I notice a HUGE difference in my eating on days I don’t use it. I eat like a bottomless pit. I could eat all day long, be physically uncomfortable from eating, and still want more. It’s very clear that my body misses this hormone. I feel so normal about my eating when I’m using it.
    Those days I don’t use it are usually weekends where I wake up and eat (and bolus my insulin) before taking my Symlin. When using Symlin you cannot take all of your insulin right away or you will crash hard. You also do not want to use it when you have a lot of insulin working from prior boluses for the same reason. So those days where I eat and bolus I am tied off from my symlin for hours while I’m waiting for that bolus to get out of my system. It just seems to snowball downwards from there and before you know it I’ve been eating all day.

  5. Great post Scott – great analogy.
    Sometimes we’re on a nice stretch of long quiet highway. Other times we are inching down a pothole ridden street in a blinding rainstorm with no place to pull over.
    But, our chances of having a pleasant journey are better if we tend to certain things – if you get regular tuneups, replace the ratty wiper blades and check your tires, you might be able to prevent some distressing moments. (Same with db – get my drift?)
    …………….big sigh. Put on some good road tunes; wash the windshield, and look behind you when you pull out.
    Hope you have a pack of Cool Ranch Doritos to go with that DC.

  6. You know, it never ceases to amaze me how doctors, insurance companies and health care providers ponder the incidence of clinical depression and diabetes and almost without failure conclude that “educating diabetics” to adhere to an intensive regimen of injections/pump therapy and diets will somehow miraculously solve this problem, yet in the decades since education became widespread, the incidence has grown, not declined as the so-called experts predicted. Perhaps they will consider asking why? After all, not having a conclusion changes one’s perspective of success and also their motivation to continue with a treatment plan.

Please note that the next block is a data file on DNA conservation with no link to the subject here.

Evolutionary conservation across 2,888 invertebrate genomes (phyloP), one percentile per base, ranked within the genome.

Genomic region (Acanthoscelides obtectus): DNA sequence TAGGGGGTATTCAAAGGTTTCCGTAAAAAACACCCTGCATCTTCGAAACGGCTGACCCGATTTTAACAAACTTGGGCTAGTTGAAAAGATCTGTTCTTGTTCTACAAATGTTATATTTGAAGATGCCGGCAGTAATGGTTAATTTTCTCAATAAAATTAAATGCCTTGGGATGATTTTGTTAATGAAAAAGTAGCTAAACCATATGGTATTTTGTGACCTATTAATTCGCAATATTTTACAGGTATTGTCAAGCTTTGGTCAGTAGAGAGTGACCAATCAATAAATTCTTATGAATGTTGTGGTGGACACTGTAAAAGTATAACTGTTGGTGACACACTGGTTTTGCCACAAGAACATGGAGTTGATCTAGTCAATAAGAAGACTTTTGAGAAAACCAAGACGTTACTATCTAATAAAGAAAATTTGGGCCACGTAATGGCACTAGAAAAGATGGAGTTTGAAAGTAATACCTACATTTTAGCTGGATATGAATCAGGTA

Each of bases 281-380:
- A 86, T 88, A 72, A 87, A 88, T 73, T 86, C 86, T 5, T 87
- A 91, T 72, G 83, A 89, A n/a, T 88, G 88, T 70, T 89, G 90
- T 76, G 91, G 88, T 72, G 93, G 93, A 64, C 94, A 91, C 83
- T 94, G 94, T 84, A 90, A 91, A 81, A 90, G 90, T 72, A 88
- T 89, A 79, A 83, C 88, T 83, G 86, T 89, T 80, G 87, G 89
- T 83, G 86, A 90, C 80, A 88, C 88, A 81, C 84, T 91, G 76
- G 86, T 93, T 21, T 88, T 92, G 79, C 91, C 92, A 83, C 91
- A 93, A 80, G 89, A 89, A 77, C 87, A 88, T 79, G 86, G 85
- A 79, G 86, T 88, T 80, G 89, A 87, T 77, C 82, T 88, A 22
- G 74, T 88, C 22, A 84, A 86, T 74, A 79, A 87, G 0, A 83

7. Scott,
    If only there was a guide. That would make living with this dam diabetes much easier.
    For me, it is easier living with diabetes when I am patient and forgiving to myself. It is a marathon, not a sprint, and I have to continually remind myself of that.
    I think that your driving analogy is perfect. It is about taking time to enjoy the scenery. (although, I have to admit that I focus on the destination when I’m driving too!) Sometimes we get a flat tire, lose our way, or run out of gas. Heck, sometimes the entire car breaks down. We just need to continue moving forward.
    Hang in there! Dixie and I are here if you need help. (we’re living in Hudson, WI now!)

  8. I think attitude has a tremendous amount to do with it. There are times it just hits me with a giant “it’s not fair!” Not just the diabetes, really, but anything I have to deal with on an ongoing basis. I feel the same way about cleaning the house, Scott. Once I do it I think it just ought to stay clean and leave me alone.
    BTW, I wanted to ask you about the Symlin. Are you still using it and is it still being helpful? I appear to be going back on the Byetta. Maybe it’ll be different in combo with the Levemir. If it’s not, he’s probably going to want me on Symlin.

  9. Oh Scott. I feel ya.
    I think we all feel this way sometimes. I have no road map, but if you ever want a buddy on the trip, we’re here.